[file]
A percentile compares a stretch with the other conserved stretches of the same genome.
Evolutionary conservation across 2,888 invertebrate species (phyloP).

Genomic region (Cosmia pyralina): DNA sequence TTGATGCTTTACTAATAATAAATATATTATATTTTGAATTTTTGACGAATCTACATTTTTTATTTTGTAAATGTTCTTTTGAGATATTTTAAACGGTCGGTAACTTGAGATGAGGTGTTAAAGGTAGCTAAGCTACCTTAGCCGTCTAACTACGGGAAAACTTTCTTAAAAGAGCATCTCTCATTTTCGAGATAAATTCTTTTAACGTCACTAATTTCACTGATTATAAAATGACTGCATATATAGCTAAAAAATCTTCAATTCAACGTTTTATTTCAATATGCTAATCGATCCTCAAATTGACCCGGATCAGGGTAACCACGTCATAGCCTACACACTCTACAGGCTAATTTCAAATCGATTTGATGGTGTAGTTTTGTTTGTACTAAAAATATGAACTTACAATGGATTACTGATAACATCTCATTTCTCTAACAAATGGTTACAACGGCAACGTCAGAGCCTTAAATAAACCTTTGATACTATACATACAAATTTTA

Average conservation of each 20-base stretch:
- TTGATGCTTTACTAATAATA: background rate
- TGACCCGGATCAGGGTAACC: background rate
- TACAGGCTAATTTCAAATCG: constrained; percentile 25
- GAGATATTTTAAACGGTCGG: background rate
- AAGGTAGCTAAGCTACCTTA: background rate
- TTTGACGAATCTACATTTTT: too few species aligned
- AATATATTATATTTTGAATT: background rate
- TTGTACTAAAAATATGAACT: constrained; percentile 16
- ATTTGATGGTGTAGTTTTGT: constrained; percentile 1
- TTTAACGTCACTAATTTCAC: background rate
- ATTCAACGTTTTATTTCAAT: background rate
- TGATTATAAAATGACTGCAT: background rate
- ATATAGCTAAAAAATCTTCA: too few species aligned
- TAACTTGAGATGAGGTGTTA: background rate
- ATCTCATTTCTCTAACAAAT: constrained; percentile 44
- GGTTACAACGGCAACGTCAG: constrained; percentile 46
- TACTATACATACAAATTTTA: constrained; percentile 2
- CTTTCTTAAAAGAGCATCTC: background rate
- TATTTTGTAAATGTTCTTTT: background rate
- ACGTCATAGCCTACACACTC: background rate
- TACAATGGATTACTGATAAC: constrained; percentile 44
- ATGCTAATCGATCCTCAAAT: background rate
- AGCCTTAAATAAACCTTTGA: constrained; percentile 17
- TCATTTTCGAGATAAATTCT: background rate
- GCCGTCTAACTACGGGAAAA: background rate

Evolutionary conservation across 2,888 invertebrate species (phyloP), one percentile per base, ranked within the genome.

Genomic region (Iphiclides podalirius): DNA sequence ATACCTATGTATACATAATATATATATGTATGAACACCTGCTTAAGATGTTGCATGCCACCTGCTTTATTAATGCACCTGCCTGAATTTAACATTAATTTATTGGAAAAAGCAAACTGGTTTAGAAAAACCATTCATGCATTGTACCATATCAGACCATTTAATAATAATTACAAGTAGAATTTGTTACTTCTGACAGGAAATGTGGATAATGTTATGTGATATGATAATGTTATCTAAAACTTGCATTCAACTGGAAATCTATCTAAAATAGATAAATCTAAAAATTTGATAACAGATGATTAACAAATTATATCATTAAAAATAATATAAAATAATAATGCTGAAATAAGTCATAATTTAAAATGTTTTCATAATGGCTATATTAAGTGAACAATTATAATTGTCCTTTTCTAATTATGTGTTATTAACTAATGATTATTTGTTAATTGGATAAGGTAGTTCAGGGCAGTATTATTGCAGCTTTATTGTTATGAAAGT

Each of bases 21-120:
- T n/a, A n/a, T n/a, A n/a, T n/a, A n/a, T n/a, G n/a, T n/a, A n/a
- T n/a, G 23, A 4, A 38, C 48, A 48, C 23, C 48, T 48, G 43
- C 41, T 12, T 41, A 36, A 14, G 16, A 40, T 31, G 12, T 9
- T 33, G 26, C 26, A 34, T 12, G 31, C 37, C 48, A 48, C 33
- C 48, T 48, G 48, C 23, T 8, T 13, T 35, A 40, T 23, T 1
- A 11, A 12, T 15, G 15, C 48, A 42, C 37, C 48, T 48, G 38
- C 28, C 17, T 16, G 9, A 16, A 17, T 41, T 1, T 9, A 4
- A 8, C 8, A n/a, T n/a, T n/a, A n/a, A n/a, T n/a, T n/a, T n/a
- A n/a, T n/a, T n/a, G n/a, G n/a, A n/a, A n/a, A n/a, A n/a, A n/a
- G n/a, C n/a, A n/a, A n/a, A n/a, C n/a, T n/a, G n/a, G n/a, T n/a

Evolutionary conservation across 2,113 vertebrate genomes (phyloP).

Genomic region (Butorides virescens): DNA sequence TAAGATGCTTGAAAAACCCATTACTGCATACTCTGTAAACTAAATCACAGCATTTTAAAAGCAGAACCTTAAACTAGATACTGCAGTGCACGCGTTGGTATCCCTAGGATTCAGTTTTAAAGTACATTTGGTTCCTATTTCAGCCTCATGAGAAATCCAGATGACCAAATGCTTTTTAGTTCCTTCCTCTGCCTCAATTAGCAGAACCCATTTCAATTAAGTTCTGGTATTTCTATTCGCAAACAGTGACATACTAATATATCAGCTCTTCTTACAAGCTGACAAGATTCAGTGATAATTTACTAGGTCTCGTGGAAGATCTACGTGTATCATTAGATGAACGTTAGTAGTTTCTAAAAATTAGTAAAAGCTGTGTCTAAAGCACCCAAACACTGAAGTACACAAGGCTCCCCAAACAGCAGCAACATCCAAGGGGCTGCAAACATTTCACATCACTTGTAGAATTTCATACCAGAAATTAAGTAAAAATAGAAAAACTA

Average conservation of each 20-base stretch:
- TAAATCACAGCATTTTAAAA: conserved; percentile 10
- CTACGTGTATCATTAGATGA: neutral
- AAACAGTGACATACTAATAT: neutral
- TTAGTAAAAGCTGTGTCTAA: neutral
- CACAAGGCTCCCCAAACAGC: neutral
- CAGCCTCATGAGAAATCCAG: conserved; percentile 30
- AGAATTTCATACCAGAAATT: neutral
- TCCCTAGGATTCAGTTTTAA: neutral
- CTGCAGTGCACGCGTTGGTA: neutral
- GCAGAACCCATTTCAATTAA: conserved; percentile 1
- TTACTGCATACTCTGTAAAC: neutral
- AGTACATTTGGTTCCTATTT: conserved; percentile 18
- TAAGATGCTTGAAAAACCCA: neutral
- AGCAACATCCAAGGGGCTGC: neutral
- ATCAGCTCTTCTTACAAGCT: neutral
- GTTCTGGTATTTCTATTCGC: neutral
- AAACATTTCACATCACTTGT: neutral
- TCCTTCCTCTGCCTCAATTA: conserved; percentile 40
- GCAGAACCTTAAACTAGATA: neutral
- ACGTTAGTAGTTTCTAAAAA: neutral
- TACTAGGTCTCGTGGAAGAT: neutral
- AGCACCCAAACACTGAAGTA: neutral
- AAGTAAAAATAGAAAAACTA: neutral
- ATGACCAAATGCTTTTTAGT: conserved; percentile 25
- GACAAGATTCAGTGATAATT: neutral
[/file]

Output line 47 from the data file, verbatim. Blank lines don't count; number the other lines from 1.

- CTACGTGTATCATTAGATGA: neutral